How the power struggle between China, India and Japan
will shape our next decade
By Bill Emmott
China plus India plus Japan equals opportunity, tension and danger. That is the formula for the new Asia, which is finding itself in an unprecedented situation in two respects: one, that this is the first time when Asia has had three great regional powers, rather than just one dominant inside or outside power; secondly, that this is the first time since Genghis Khan when the major countries of Asia have treated the continent as one single economic, political and strategic entity, stretching from Tehran to Tokyo.
The opportunity in Asia is of course an economic one. Although the common notion that economic power has long been shifting to the east is something of a myth-America's share of world GDP was actually higher in 2006 than it had been in 1990, while Asia's share had risen by less than two percentage points-the myth is at last about to become more of a reality thanks to the revaluation of Asian currencies against the dollar, and the arrival of India as another giant country capable of growing at 10% per year.
Nevertheless the opportunity is an ever-changing one. If you are accustomed to the idea of China as a cheap-labour, cheap currency manufacturer prepared to pollute the planet with gay abandon, think again: China today looks ever more as Japan did in 1970, when a sharp currency revaluation and the 1973 oil shock raised Japanese industry's costs and forced it upmarket, while public protests about Japan's filthy environment forced its government to act at last. Japan in the 1970s moved from the age of the motorcycle and steel mill to that of the compact car and the microchip, and something similar looks likely to happen to China now.
If you are accustomed to the idea of India just as the world's back office, offering outsourcing and IT services in Tom Friedman's "flat world", you need to think again about India too. In the past three years, private investment has soared, in real estate, telecoms, manufacturing and infrastructure, making India's economic structure at last look similar to East Asia's earlier developers such as Japan, South Korea and China. Manufacturing is now growing faster than services, a trend underlined by the emergence of the Tata Nano, the world's cheapest car, in January 2008. With infrastructure at last being built, it will soon be India's turn to compete as the world's low-cost manufacturer.
Japan has since its financial crash in 1990 been in a deflationary economic stagnation. Now, just when its economy had been recovering at last, it is facing the cost pressures of an ageing population and shrinking workforce. Its politics, which looked more promising under Prime Minister Koizumi in 2001-06, are again in a state of paralysis. Rivals argues, however, that this state, while serious, is unlikely to be permanent. The international pressure of China and the domestic pressure of huge public debts are likely to bring a resumption of structural reform and a corporate chase for productivity growth. Although Japan will never again be a high-growth super-achiever, it is likely to have a better decade from 2008-18 than the 15 years 1993-2008.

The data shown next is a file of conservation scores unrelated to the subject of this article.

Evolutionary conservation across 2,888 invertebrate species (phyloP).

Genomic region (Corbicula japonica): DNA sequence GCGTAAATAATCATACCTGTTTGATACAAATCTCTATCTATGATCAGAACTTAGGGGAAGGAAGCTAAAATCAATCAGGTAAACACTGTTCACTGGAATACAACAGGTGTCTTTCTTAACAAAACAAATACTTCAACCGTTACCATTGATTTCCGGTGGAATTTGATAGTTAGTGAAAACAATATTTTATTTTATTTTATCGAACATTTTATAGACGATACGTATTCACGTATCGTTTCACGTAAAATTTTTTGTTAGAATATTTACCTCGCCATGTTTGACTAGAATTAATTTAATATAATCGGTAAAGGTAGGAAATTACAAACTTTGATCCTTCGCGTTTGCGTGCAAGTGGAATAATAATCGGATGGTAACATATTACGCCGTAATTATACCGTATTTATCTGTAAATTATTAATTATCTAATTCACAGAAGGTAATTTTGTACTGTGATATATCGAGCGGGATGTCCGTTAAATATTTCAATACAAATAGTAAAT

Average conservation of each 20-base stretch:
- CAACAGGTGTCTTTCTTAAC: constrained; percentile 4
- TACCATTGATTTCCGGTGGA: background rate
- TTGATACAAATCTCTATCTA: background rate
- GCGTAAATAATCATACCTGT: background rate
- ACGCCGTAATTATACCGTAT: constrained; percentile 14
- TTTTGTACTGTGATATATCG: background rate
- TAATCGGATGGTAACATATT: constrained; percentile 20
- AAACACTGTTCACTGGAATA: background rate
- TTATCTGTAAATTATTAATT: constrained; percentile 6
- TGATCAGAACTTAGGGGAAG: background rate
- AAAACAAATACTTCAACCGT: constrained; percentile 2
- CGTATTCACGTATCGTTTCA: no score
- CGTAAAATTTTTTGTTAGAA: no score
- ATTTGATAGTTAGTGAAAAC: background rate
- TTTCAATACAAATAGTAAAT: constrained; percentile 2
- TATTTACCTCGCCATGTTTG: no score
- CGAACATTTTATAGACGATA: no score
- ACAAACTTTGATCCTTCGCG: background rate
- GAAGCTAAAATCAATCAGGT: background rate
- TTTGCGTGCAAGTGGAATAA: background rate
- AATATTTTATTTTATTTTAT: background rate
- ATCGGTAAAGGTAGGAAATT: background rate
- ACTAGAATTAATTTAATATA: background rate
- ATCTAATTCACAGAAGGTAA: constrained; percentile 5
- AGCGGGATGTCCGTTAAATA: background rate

The tension in Asia arises from the fact that both China and India think that they should be the leading power of the region, and that Japan feels threatened by China's rise especially. With three great powers, Asia is entering a period of balance-of-power politics reminiscent of 19th century Europe. The United States is already playing a balance-of-power game, seeking to strengthen its relationship with India (through a defence pact and a nuclear deal) and to encourage Japan to do the same. The interests of the great powers are increasingly overlapping, with China's expanding across the Indian Ocean as it seeks resources and allies in Africa and with India's expanding eastwards as it seeks markets, allies and strategic protection. It is not at all inevitable that this will lead to conflict, as was the case at the end of the 19th century. But tension will rise. Managing it will be one of the most important tasks of the 21st century.
The danger arises in part simply because of that tension. Military budgets are being expanded in all three countries, and all are building up their space programmes. Even more than that, however, it arises because Asia is home to so many potential flashpoints. The great powers, including the United States, may not seek a head-on confrontation but the danger is that one of these flashpoints could provoke one, drawing others in. The most dangerous flashpoints are the Korean peninsula, Pakistan, the East China Sea, Taiwan, and the Sino-Indian border which is also a border with Tibet.
Rivals finishes with nine recommendations for how governments and companies should respond to the opportunity, tension and danger. They cover such topics as the nuclear non-proliferation regime, membership of the G8, the transparency of China's governance, Japan's problem with history, India's relations with its South Asian neighbours, and America's policy towards Asia as a whole.